Ideas for Syllabus (Lewis Darnell)

Thinking digitally about literature brings up many avenues to be traveled and ideas to be formed. In true digital media fashion, there is something to be learned from all realms of the internet, and these three that I present I believe to be a good representative of the potential of the internet and the pros/cons of using digital media.

http://www.explosm.net

This site is a media site run by a few people that produces comics and videos daily. The first comic dates back to 2005, so we have almost 8 years of continuous production and ideas. Accessing the archive, there are literally comics for almost every day in the 8 years since they have started. This brings up issues of the continuance of internet fame/media: how long will your idea last? What are the challenges in this mass production? How can you keep your original idea alive in an ever changing environment and demographic? The people that were there for the very first comic are older now, how can they be kept happy while also appealing to the younger viewers?

http://clarkesworldmagazine.com/watts_01_10/

This link is to a specific article in Clarkes World Magazine. It is a short story fan fiction written about the monster from the movie The Thing. This example utilizes a few advantages of the internet and social media: the ability to reach the masses through the internet, and the means of a wide-reaching creative expression for peers and random viewers. The idea of fan fiction in general is one that could not have flourished without the internet. There are many sites that utilize this expression, but I chose to use this story, “The Things,” instead of one of the thousands of other fan fictions, for a few reasons. This is based on a series of movies, which is based on a story “Who Goes There?” from 1938. In the era of technology, we have been given stories that spawn movies which inspire stories. We can use the movies as reference to this story, as the first one is readily available on Netflix.

http://www.netflix.com

The ability to watch television and movies at the click of a button, surely a great tool to be used as reference for a classroom. A profile on this site yields limitless possibilities for viewing pleasure, and while the potential for a classroom tool is reduced without having one of these profiles, the ideas surrounding it can be explored. Along with HuluPlus, the service of online television brings many questions to the table, such as “why even watch the physical television when you can access it all on your computer?”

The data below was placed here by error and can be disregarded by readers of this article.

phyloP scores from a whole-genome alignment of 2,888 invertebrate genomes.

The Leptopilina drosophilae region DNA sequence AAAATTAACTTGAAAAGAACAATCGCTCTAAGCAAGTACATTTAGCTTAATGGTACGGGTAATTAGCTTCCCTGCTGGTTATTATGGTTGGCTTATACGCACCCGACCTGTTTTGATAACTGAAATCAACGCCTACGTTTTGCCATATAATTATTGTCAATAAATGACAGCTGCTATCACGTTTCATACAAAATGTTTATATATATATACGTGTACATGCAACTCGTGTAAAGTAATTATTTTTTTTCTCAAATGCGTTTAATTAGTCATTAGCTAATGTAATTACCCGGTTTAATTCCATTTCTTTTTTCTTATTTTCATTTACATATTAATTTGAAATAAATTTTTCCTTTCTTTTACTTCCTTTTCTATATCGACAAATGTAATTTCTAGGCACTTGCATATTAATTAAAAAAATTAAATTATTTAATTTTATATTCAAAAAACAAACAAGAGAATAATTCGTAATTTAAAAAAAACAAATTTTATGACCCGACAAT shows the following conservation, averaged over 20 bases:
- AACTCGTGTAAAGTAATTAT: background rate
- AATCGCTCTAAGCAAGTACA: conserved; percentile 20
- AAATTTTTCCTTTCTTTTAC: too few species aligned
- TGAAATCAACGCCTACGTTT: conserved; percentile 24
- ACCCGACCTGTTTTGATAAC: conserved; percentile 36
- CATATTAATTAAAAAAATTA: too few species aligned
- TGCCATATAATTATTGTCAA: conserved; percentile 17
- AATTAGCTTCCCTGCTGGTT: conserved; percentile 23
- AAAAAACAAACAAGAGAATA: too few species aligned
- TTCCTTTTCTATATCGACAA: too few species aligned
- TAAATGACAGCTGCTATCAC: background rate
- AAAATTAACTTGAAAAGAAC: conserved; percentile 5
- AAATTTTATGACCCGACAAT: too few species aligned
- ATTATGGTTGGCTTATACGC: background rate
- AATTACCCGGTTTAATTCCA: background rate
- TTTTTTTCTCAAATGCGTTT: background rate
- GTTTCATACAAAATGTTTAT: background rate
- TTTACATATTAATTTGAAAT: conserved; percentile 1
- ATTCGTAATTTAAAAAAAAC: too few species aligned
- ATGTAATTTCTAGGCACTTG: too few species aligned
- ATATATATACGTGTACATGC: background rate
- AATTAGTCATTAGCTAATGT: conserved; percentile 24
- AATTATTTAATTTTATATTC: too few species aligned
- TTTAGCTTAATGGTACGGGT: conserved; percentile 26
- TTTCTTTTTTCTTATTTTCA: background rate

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~ by tiddles747 on January 11, 2013.

2 Responses to “Ideas for Syllabus (Lewis Darnell)”

  1. I like the idea of netflix. A little jealous I didn’t think of it, but credit given where credit due. There is a lot there to think about. Like you said it is really something that takes away from that pastime of Television. With more shows becoming available on netflix there really is no need to own a Televison anymore. I think you could even expand this idea to things like ESPN. There you are able to watch your favorite teams without a Televison as well.

  2. It might also be cool to talk about the way that changing distributing models effects the storytelling itself. A shift towards consumption through something like netflix has really interesting implications for the production means and the ways that stories will be told. There also is just something very distinct about consuming media that is streamed to you, versus sitting in your living room or even making a trip out to the theatre. I’m thinking mostly in terms of group reactions and things like that.

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